Fortescue interest validates green hydrogen

The Tiwai Point aluminium smelter. PHOTO: STEPHEN JAQUIERY
The Tiwai Point aluminium smelter. PHOTO: STEPHEN JAQUIERY
An Australian mining giant’s interest in Tiwai Point adds clout to the idea that producing green hydrogen for export could be a good idea, a leading researcher says.

University of Otago chemistry professor Sally Brooker also said reported talks between New Zealand officials and Fortescue Metals Group chairman Andrew Forrest, about fitting Tiwai Point into his post-fossil fuel plans, promised nothing new from ideas for the future use of the site already being investigated.

While the Australian billionaire’s interest in the aluminium smelter made headlines recently, Tiwai Point was not necessarily going to be part of New Zealand’s hydrogen future, she said.

"I would take it as a promising sign, but I am no economist, or industrialist," Prof Brooker said.

"Tiwai is complicated because we don’t know if they will continue to make aluminium there — they may."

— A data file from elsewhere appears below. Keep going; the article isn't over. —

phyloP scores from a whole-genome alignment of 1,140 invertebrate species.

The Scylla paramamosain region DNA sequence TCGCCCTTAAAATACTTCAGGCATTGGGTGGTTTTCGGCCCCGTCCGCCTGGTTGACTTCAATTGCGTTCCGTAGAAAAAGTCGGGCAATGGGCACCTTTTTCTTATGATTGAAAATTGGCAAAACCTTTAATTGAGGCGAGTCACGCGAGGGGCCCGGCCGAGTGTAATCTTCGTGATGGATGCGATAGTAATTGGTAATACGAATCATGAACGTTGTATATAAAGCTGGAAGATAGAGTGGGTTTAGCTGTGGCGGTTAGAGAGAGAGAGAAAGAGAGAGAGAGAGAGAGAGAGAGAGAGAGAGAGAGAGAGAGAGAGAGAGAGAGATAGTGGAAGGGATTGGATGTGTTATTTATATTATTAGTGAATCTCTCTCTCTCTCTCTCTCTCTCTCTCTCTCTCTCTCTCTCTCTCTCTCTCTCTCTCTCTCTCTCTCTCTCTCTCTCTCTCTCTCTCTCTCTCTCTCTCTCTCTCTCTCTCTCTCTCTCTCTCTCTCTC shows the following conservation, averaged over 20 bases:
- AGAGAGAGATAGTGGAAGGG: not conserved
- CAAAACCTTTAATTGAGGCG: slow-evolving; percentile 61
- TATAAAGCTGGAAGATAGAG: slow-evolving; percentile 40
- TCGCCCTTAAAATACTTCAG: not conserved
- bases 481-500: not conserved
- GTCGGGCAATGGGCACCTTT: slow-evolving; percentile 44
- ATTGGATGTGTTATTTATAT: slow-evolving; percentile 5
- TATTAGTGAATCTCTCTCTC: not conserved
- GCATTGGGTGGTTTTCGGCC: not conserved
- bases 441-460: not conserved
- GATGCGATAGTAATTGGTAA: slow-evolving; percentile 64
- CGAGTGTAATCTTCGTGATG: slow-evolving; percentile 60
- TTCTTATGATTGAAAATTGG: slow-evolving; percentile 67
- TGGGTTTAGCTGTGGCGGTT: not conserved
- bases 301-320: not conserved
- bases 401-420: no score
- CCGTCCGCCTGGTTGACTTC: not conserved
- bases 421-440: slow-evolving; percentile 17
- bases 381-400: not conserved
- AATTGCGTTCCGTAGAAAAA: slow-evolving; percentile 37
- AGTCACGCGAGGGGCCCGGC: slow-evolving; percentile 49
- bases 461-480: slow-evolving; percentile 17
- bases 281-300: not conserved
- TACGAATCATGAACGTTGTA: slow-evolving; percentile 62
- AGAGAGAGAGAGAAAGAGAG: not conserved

The bottom line was that New Zealand must invest heavily in new renewable electricity generation "and do it right now", she said.

Green hydrogen, produced using renewable energy, was an established option that could be put in place now, she said.

Just as battery research improved efficiencies of electric vehicles, research would improve efficiencies for green hydrogen. But that was not necessary before it was employed, she said.

Green hydrogen was a valued chemical commodity as countries shifted to low carbon economies.

It was essential to carbon-friendly fertiliser production, which used hydrogen produced from fossil fuels, known as brown hydrogen.

Green steel production, instead of the current brown steel, was increasingly important, she said.

Prof Brooker, with University of Canterbury chemical and process engineering Associate Prof Aaron Marshall, is at the forefront of a New Zealand push for German research and investment in New Zealand.

Prof Brooker said the decision on the funding to support the development of a German-New Zealand Green Hydrogen Research Centre, based at Otago, had been slowed by Covid-19’s effects in Germany.

But the application was through to the final round, so things were looking promising and a decision was expected in June.

Several other research funding applications were in progress as well, Prof Brooker said.

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